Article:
In 1969, a team of meddling kids and their dog first appeared on TV screens.  Since then, the mystery-solving antics of Scooby-Doo, Shaggy, Velma, Daphne, and Fred have continuously appeared either in reruns or in new incarnations around the globe.

With Scooby-Doo celebrating its 50th year on TV this year, I thought I would take the time to discuss a little about how a storytelling formula established with the original Scooby-Doo, Where Are You? series has led to over five decades of shows about Scooby and the gang.


As writers we are often encouraged to avoid formulaic writing.  It can be predicable, cliched, and oftentimes create a sense of boredom for the reader or viewer.  The consumer wants to be entertained, they want to have a sense of unpredictability in the stories being presented, and they definitely don’t want to be able to guess the end at the very beginning.

For some magical reason, Scooby-Doo and its multitude of series have used the same tried-and-true formula every single episode.  And it works. Every time.  We all know what the main story beats will be in an episode; how each character will react when things go awry; that there will be a chase sequence; that a trap will be set, the monster captured, and the old man/woman who was playing the monster will be revealed when their mask is removed.  And, of course, some derivation of the line “And I would have gotten away with it, too, if it hadn’t been for those kids…and that dog!”

Now, I know some will quibble that The 13 Ghosts of Scooby-Doo doesn’t entirely fit the established formula, but the basic tenants of the storytelling are still present.

As a fan of Scooby-Doo, I think that it’s a great compliment to the series creators (Joe Ruby & Ken Spears, and of course, William Hanna & Joseph Barbera) that this formula has endured for fifty years.  I really can’t think of any other TV series that could use the same formula over and over again, make it work, then carry it over into new versions of the same series and find success.

And that’s exactly what Scooby-Doo, Where Are You? did in 1969: established a formula for success.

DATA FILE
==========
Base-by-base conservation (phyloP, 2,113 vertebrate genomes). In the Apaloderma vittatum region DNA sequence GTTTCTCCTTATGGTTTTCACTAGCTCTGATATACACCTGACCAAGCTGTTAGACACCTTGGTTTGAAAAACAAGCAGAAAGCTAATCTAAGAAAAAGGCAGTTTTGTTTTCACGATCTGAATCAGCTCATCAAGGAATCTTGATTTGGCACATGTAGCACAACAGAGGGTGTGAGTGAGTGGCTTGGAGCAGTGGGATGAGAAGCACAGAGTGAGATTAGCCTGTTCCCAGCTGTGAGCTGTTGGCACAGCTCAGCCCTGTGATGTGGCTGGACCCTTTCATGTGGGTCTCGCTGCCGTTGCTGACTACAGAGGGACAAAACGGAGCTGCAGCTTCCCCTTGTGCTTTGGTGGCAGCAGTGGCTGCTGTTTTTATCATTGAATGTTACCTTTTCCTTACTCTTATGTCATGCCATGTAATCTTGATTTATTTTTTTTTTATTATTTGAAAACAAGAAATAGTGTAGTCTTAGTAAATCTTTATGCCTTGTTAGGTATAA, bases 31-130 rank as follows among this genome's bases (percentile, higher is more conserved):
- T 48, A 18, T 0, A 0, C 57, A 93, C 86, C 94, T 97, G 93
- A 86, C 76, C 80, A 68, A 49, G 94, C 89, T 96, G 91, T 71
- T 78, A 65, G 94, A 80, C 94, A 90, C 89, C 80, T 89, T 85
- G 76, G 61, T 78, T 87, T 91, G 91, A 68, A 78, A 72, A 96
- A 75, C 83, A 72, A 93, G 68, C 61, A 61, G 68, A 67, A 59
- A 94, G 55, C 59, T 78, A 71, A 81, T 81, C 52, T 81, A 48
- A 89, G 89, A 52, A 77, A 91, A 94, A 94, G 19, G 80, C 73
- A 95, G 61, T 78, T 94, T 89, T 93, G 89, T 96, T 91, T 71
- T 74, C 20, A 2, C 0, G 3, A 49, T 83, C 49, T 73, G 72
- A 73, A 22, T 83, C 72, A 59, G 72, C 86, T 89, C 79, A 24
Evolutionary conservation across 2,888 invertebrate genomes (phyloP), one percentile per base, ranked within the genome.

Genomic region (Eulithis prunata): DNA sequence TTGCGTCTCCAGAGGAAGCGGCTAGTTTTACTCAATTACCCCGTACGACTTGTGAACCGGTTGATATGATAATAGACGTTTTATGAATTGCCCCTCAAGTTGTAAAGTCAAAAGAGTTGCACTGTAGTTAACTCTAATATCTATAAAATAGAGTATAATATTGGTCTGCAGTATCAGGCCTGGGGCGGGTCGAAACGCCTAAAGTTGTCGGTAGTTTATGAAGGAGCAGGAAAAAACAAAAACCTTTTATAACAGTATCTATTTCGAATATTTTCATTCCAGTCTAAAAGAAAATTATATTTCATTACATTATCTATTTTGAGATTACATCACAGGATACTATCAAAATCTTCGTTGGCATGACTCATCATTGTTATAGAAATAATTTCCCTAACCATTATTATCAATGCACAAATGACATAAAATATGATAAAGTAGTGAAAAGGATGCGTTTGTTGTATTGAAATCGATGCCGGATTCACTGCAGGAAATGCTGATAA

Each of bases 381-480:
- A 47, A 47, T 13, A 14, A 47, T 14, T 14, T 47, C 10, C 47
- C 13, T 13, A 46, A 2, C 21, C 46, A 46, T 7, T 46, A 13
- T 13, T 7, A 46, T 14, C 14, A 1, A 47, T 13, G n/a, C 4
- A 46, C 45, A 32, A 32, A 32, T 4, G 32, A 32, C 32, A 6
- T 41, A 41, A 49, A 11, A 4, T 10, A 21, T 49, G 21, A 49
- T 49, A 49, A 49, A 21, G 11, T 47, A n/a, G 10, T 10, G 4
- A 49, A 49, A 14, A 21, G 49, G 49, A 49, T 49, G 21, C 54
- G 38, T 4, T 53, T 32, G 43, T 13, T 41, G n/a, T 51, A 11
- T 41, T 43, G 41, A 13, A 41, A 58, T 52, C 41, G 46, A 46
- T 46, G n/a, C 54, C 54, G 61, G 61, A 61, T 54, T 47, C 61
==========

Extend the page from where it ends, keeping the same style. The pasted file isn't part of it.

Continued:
Even now, in 2019, a new Scooby-Doo series, Scooby-Doo, and Guess Who? is on the air.  Same formula.  Same story beats.  And it still works. 

As writers we can learn a lot from Scooby-Doo.  How to establish characters.  How to create effective character traits.  How to create an ensemble.  How to get creative when things may seem formulaic in your story.  Even with the formula in place, Scooby-Doo’s writers still manage to come up with creative ways to tell the same story.

So, the next time you have a moment, check out a few different Scooby-Doo episodes of the multitude of series and witness the genius use of a successful story formula.  And the next time you feel like you’ve placed your characters in a no-win scenario, maybe the gang from Mysteries Incorporated can give you the inspiration you need to find success.

Heck, they’ve been doing it for 50 years.  They have to be doing something right!

Check out the intros from 50 years of Scooby-Doo series below!

What’s your favorite version of Scooby-Doo?  Are there other series that also follow a similar formula with each episode?  Leave a comment and let me know!

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One Comment

  1. Really enjoyed reading this blog post! It’s been a while since I’ve seen an episode of Scooby-Doo, but was always fun to watch! The theme song stays with you! LOL!

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